World Cup Soccer Draws a Caf'e Crowd

Students from abroad cheer on their favorite team - and it's not the Red Sox - a letter from Boston

By , Special to The Christian Science Monitor

FINAL World Cup soccer matches seldom generate much interest in the United States - this year, most Bostonians found the first-place, ``will they disappoint us again?'' Red Sox more compelling. But here in Boston's Back Bay, a local bistro known as Caf'e Rasmus, favored by students from the Berklee School of Music across the street, overflowed with Germans, Australians, Italians, British, New Zealanders, and, yes, even a few Americans. Their necks arched toward two TV sets perched high on the caf'e's walls as they watched two soccer teams battle for the title thousands of miles away.

Four days earlier, the Germans left the caf'e grinning after West Germany beat England on penalty kicks in the semifinals. Now the Germans were back, cheering their team, which hoped to avenge its 1986 loss to Argentina, wanting to see the world's premier soccer trophy hoisted by their countrymen.

The excitement was almost as tangible in this city's Italian North End, when the Azzurri, as Italy's team is known, struggled with the Argentines in their semifinal match.

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Executives and blue-collar workers sat side by side in a small coffee house decked with Italian soccer-club pennants. It was a Tuesday at 2 in the afternoon, when other workers are busy behind a desk or jackhammer.

Delicate pastries in a rotating rack beneath the TV sat largely ignored as the buzz of conversation, punctuated by animated gestures, rose and fell with the fortunes of the Italian team.

When Argentina triumphed, people flooded into the street. They stood with blank faces, blocking traffic.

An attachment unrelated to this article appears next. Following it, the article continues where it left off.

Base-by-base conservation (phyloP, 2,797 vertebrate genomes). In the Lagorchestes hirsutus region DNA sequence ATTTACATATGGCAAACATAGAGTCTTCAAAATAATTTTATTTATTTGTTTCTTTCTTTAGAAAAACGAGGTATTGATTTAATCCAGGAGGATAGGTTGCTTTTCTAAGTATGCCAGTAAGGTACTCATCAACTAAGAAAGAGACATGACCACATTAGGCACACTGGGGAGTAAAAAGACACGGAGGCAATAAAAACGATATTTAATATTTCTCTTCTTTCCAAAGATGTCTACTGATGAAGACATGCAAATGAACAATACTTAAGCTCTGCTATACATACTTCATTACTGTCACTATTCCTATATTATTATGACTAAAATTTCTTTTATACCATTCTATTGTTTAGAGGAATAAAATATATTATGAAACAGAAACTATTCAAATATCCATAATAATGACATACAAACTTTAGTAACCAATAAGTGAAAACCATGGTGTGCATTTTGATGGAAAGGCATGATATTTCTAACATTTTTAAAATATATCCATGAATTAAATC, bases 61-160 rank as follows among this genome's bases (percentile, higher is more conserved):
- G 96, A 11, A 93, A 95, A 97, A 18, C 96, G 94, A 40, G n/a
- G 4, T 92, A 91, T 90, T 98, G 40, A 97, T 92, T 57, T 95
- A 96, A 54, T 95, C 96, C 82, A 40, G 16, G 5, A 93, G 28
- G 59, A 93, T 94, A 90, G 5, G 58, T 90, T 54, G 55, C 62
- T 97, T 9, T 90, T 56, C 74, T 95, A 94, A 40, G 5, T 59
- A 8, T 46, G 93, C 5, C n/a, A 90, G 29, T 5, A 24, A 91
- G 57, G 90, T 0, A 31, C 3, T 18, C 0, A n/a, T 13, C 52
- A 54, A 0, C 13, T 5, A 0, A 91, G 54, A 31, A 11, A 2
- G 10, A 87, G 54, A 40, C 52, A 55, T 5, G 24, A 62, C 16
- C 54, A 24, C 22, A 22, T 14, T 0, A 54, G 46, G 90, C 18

``It was so quiet,'' says Teodoro (Teddy) Pasto, who with his brother owns a small North End sporting goods store. ``I've never seen such a sustained period of mourning.'' He had a stake in the outcome beyond mere emotion: He had ordered boxloads of T-shirts proclaiming Italy as champion. He said he would now have to change the country - and cut the size of the order.

The next day, saddened English fans at Caf'e Rasmus shook their heads as they shook hands with the grinning Germans.

Some local aficionados lacked enthusiasm for the final rounds.

Back Bay barber George Castro, though wearing a shirt suspiciously close to the color of Argentina's team hue, said he was disappointed that ``the same old teams'' had advanced. He had been pulling for the underdogs: Cameroon, the US, and his native Costa Rica. But he quickly added that he still would watch the final match.

The 1994 World Cup should generate a bit more interest: It will be held in the US. The US national team will automatically qualify for the first round, because it is from the host country. It will be another opportunity for the US to win its first World Cup match since an upset victory over England in 1950.

This year, fans in the US and elsewhere had to be content with watching the Germans and Argentines battle it out for the cup - again. In the end, two Argentines were ejected from the game for what in National Football League parlance would be unnecessary roughness. The Germans took the lead on a penalty kick goal.

Knowing that the one-goal margin was sufficient, Germany sat on its lead for the last 10 minutes of the game. It wasn't pretty. It drew hisses, jeers, and whistles from the crowd in Caf'e Rasmus.

But the referee's final whistle silenced the noise and brought West Germany its third World Cup title. The fans in Rome's Olympic stadium waved the flags of both West and East Germany.

Inside Caf'e Rasmus, the Germans just grinned - again.

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